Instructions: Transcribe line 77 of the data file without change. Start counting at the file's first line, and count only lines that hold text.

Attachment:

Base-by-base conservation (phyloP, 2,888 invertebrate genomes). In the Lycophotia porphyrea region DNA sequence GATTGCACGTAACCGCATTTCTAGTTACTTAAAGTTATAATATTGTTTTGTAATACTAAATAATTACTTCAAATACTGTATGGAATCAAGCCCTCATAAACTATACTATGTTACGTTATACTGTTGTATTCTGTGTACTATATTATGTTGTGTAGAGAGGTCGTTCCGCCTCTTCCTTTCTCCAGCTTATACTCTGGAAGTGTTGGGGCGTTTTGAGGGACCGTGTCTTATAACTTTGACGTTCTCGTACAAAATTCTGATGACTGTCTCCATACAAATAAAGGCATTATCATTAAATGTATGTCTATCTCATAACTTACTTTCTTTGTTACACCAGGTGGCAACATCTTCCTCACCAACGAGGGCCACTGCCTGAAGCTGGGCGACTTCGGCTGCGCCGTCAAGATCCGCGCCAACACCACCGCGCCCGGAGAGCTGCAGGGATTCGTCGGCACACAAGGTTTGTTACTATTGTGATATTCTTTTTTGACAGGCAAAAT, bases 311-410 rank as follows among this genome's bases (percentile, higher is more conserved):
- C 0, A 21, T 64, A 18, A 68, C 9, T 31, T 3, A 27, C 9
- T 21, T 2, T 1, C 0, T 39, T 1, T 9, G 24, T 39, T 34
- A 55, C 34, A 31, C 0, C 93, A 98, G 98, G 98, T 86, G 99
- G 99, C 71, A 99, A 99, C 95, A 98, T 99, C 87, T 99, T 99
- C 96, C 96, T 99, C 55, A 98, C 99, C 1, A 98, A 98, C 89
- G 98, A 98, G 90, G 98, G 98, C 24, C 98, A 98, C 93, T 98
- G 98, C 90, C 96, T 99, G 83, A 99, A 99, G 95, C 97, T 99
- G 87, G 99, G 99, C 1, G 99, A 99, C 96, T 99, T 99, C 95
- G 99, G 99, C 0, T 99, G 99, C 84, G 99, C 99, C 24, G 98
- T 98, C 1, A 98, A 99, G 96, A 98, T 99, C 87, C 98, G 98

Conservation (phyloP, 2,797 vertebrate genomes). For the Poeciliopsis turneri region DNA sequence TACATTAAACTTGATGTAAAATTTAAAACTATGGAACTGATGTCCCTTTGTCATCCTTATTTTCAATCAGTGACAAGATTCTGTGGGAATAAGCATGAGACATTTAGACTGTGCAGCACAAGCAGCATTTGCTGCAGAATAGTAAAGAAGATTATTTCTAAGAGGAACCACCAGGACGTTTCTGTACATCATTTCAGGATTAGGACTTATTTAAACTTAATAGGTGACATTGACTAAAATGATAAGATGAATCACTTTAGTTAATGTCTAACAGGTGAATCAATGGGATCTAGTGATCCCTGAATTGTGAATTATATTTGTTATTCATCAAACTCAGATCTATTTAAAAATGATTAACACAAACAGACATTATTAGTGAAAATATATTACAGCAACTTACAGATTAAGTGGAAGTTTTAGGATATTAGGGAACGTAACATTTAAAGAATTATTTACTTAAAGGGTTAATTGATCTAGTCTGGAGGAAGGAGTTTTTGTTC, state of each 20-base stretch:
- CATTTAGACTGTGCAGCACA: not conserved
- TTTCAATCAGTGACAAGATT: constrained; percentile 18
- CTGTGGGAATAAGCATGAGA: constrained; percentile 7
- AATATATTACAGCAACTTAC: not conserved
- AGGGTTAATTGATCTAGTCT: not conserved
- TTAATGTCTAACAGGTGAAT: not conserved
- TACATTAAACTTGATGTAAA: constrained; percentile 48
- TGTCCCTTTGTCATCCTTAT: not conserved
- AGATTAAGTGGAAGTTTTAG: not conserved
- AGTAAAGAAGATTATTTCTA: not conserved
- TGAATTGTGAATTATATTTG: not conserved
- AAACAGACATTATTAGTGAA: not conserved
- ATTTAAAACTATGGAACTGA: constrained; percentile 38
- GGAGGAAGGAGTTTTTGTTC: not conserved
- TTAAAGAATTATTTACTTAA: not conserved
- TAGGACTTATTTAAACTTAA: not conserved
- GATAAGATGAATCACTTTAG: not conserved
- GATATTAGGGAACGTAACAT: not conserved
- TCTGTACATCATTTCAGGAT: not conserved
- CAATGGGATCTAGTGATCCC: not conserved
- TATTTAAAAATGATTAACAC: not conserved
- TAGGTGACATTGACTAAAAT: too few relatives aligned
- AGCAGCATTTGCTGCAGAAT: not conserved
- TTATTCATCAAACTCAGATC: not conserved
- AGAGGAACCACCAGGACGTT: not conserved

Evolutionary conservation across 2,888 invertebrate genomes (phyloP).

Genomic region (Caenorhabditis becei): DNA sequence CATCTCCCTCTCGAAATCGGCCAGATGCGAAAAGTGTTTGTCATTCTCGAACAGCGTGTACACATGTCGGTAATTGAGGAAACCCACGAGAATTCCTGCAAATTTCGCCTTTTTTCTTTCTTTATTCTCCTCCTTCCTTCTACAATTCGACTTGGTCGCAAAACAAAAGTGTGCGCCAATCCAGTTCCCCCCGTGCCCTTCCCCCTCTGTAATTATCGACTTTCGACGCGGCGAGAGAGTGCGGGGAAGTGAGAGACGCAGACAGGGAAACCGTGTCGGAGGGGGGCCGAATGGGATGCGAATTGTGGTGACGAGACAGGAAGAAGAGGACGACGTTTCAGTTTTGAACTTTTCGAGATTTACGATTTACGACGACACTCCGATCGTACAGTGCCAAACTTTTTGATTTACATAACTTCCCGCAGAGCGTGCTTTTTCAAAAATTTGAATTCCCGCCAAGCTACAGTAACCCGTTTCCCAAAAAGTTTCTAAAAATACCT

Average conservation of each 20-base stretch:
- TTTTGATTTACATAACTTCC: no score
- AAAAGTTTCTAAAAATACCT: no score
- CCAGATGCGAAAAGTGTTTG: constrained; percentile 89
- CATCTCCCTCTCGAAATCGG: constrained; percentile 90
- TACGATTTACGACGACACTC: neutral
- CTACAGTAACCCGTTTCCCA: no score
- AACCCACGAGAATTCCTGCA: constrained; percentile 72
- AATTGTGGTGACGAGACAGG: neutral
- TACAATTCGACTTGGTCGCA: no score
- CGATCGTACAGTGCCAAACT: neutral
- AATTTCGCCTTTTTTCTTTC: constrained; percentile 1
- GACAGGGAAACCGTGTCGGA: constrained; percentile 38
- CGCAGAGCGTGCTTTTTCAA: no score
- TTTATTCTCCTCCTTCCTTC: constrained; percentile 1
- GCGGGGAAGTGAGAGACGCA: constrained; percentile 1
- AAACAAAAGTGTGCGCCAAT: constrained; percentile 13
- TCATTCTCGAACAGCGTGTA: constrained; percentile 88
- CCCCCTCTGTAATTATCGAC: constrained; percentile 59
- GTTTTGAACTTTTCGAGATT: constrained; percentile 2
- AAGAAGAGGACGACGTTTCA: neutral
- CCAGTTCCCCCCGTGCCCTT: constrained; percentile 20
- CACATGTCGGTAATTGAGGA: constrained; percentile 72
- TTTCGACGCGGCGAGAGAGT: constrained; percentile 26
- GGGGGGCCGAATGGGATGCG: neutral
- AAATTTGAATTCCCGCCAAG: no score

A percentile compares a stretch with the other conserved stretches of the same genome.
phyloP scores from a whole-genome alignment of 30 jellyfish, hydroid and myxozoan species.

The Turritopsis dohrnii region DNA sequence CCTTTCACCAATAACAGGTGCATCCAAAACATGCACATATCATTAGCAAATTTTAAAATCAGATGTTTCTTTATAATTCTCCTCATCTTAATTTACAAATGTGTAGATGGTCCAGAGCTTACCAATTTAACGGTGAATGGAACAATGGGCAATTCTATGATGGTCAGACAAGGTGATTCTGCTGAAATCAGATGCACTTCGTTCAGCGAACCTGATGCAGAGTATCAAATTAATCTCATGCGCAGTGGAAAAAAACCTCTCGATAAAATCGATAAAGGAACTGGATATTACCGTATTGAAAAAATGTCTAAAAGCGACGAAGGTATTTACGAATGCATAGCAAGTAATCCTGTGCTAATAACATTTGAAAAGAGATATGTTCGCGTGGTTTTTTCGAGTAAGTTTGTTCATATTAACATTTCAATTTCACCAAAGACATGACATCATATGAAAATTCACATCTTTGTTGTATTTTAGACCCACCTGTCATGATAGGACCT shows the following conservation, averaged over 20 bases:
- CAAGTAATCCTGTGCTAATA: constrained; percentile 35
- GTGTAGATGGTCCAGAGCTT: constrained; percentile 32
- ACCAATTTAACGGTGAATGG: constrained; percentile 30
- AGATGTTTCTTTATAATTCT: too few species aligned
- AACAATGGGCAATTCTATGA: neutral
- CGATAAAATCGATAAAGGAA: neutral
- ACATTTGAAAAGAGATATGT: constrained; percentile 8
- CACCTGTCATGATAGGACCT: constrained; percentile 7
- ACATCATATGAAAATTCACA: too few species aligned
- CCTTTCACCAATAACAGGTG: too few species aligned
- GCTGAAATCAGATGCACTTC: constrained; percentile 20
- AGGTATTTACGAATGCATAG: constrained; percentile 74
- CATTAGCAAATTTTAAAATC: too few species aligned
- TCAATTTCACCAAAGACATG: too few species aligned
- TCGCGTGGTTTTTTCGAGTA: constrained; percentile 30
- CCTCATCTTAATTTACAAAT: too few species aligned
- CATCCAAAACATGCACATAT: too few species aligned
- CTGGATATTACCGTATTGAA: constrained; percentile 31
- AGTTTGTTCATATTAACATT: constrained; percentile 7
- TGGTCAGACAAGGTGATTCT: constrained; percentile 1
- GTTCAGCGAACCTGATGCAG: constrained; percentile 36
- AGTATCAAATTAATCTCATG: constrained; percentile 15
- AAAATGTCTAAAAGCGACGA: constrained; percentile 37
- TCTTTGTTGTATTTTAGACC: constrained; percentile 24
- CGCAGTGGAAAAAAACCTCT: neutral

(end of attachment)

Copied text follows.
- ACATCATATGAAAATTCACA: too few species aligned